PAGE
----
Shazam! (or the original Captain Marvel, as has been discussed ad nauseum all around the Internet, including many times here in these pages) has, for as long as I can remember, been one of my all-time favorite comic-book characters. One of my earliest memories is my dad telling me about the Shazam! comics he bought as a kid back in the 1940s, tales of Captain Marvel battling Mr. Mind, a terrible villain who turned out to be a tiny worm wearing glasses.
When I was five years old, my Easter basket contained not one but two Shazam! figures, both offerings from the toy company Mego, which ruled the toy shelves at the time.
While I grew up reading the “From the 30s to the 70s” hardcover collections of Superman and Batman, the Shazam! edition was exceedingly rare, and I only got to occasionally read it when I could convince my local library to have it transferred over from another county.
Many years later at university, when I found out that a sister UC school had a copy, I had it transferred over and painstakingly Xeroxed the whole book by hand – in those days before scanners or eBay, it was the only way to guarantee I’d ever see it again.
All of which is a roundabout way of saying: I love Shazam, especially the original comics from the ’40s and ’50s. I love everything about it. I love the silliness, the fun. I love how it could turn on a dime from scary action-adventure to fairy-tale whimsy. One minute Captain Nazi is crippling Freddy Freeman with an oar, the next minute Captain Marvel is walking down the street with his friend Mr. Tawny, a talking tiger wearing a sport blazer and borsolino hat. It’s everything great about comics, occasionally outlandish, bright and colorful and grounded in real heart. And I never thought a movie could really capture all the craziness that makes Shazam comics great.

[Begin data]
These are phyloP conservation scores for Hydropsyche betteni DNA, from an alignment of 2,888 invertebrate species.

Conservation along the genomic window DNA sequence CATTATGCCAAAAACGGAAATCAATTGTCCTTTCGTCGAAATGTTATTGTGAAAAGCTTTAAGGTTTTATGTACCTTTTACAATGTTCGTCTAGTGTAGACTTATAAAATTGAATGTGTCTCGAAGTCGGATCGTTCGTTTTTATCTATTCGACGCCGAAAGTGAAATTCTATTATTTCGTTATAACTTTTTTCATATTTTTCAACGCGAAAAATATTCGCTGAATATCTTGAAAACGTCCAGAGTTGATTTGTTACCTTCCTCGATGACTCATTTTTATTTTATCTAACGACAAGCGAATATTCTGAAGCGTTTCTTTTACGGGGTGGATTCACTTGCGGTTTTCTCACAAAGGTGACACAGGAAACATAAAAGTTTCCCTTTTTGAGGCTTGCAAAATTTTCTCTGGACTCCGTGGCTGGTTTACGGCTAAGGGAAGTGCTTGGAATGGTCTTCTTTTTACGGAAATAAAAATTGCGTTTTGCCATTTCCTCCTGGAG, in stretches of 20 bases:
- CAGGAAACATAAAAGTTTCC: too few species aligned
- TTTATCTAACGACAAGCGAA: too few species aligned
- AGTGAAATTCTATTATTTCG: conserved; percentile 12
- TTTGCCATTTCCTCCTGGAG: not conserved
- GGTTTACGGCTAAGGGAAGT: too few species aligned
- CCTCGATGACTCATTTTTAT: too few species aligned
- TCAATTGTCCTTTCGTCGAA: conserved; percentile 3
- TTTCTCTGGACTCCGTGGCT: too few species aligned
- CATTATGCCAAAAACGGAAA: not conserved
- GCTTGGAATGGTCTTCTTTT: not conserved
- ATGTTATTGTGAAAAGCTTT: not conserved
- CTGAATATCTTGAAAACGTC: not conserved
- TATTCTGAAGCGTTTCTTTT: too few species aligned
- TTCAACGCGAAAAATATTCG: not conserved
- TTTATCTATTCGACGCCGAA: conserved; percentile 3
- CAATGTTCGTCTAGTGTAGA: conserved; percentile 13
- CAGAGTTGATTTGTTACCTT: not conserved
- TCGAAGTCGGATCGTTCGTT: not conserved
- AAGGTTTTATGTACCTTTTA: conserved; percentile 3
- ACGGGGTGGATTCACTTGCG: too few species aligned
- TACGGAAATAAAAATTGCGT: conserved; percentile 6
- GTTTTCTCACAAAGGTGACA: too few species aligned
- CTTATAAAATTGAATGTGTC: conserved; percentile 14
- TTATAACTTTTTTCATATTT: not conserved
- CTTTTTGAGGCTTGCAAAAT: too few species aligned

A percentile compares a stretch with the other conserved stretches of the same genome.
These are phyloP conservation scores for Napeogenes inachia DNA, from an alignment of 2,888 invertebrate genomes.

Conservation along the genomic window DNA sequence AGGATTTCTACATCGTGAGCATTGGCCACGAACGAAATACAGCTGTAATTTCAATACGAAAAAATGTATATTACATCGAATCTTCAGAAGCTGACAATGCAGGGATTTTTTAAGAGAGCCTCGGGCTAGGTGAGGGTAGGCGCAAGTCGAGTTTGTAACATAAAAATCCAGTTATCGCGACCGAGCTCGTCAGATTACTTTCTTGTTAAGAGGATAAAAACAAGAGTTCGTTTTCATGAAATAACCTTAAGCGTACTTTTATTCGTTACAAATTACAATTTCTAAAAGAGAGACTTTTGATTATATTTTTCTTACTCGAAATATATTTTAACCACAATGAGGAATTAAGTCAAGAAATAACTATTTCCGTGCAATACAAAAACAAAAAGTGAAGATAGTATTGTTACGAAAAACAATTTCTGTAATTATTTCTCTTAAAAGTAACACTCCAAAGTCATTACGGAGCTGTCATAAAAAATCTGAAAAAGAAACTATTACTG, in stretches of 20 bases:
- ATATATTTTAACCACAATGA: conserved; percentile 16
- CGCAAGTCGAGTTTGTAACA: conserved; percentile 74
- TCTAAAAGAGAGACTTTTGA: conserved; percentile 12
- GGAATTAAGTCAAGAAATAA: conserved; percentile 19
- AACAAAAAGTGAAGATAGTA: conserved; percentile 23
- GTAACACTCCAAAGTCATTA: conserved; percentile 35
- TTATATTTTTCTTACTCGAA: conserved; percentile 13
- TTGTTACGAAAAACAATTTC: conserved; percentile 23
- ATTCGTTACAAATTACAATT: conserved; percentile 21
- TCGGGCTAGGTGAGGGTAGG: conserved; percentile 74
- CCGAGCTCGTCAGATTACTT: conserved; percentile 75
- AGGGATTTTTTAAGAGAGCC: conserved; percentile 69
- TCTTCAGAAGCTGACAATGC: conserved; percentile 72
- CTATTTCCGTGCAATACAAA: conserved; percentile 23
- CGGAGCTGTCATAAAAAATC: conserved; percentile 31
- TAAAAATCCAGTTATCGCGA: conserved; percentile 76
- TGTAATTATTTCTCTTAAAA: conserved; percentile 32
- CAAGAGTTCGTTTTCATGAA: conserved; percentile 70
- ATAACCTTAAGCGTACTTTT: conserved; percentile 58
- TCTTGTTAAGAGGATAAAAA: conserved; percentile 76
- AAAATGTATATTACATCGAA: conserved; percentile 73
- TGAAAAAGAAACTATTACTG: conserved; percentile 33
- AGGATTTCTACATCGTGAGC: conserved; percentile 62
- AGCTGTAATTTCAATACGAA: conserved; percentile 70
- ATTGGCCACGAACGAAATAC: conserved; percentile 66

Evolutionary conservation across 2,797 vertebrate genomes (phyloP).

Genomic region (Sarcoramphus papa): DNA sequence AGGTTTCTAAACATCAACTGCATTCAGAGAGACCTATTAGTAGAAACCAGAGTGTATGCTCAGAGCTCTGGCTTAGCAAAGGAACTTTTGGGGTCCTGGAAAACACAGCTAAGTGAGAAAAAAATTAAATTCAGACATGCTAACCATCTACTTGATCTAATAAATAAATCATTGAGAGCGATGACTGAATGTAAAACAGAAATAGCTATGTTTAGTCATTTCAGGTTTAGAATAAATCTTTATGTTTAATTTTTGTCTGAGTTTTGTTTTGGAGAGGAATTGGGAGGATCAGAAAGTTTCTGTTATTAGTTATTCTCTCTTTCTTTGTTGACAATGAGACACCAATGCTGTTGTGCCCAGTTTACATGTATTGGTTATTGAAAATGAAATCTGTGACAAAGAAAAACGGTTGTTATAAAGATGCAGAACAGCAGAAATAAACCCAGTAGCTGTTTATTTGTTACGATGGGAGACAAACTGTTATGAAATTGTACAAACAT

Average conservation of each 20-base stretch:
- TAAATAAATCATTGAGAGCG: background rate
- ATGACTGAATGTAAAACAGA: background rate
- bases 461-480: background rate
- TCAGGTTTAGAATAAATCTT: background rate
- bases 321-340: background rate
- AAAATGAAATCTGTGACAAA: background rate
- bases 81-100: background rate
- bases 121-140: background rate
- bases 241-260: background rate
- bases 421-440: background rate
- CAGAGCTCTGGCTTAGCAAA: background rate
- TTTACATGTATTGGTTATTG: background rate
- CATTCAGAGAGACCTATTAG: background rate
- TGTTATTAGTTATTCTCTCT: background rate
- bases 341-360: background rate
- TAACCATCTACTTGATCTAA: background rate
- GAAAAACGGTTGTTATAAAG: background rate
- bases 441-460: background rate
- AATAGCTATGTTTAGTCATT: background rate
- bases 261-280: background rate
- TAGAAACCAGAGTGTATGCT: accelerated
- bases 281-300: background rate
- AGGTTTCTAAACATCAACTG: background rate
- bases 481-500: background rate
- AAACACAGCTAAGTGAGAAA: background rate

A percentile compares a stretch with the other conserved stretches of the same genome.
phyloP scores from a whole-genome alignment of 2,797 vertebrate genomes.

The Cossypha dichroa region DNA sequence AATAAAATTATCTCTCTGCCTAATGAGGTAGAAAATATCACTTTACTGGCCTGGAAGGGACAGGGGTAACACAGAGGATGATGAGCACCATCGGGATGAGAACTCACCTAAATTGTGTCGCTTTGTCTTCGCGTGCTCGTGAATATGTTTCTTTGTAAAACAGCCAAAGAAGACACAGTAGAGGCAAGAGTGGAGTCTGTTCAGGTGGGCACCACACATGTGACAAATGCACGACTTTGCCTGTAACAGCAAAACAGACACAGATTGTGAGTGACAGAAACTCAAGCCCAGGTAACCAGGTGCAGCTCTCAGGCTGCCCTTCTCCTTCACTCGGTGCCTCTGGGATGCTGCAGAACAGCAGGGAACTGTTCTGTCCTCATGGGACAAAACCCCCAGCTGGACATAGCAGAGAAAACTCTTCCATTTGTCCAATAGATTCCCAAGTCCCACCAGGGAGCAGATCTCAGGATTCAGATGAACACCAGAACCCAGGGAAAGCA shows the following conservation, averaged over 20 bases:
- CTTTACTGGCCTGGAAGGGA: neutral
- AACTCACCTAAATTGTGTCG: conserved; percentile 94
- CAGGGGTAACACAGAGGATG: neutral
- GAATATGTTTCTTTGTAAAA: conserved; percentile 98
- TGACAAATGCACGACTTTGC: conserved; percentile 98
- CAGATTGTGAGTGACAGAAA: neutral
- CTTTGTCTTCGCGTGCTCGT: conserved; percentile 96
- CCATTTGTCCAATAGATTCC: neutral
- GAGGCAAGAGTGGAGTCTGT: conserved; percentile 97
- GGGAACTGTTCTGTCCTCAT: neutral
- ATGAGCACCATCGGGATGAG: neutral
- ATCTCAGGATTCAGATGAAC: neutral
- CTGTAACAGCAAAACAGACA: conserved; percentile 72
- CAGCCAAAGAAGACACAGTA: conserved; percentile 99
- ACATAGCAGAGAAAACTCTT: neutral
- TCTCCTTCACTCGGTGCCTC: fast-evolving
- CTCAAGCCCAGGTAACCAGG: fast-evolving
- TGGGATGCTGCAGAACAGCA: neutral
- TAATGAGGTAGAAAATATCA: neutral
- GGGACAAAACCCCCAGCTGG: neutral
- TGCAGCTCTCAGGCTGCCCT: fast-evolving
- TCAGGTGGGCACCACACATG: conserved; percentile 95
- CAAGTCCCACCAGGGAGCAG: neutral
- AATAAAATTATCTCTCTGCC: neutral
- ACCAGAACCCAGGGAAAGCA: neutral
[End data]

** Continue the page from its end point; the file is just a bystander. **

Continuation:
And then I saw David Sandberg’s Shazam!, and I’ll be damned if he didn’t pull it off.
This isn’t going to be much of a traditional review, because so much of what I loved about this movie miraculously never made its way to the trailer or commercials, and if you’ve yet to see this, you really need to go in uninformed and let this movie win you over.
But what I will say is that this is just about the most straight-up pure fun superhero movie I’ve seen in years, and yet there’s a genuine emotionality to it that totally works. Zachary Levi as Captain Marvel (even though he’s never called that in the film) is note-perfect, and he brings all the joy and enthusiasm the character needs, as well as the resolve and bravado in the face of real danger (once he learns a lesson or two, that is). And Levi just looks great in the suit. I can’t imagine anyone else making it work. Mark Strong is great as a much-rethought version of the villainous Dr. Sivana, and I have to admit I’m surprised how much I liked it. So many elements of the Shazam! mythology, old and new, find their way into this picture (with much credit going to the screenplay by Henry Gayden), and even the newer stuff from the comics I don’t have as much affection for, like Billy Batson’s foster family, works like absolute gangbusters here – I like the scenes with Billy’s foster parents and brothers and sisters just as much as the superhero derring-do. And much credit has to go to Asher Angel, whose Billy Batson comes across just right: slightly sullen street kid with a heart of gold.
Shazam! is a superhero movie that’s not ashamed of what it is, and is willing to have fun with it. It pays tribute to everything that’s made the character popular for the last eighty years, with the right amount of wish-fulfillment for kids, as well as a few genuine scares here and there to keep their parents on their toes. There’s so much more I want to talk about here, but I’m not going to be the one to ruin it for you. Go see it already. Trust me.
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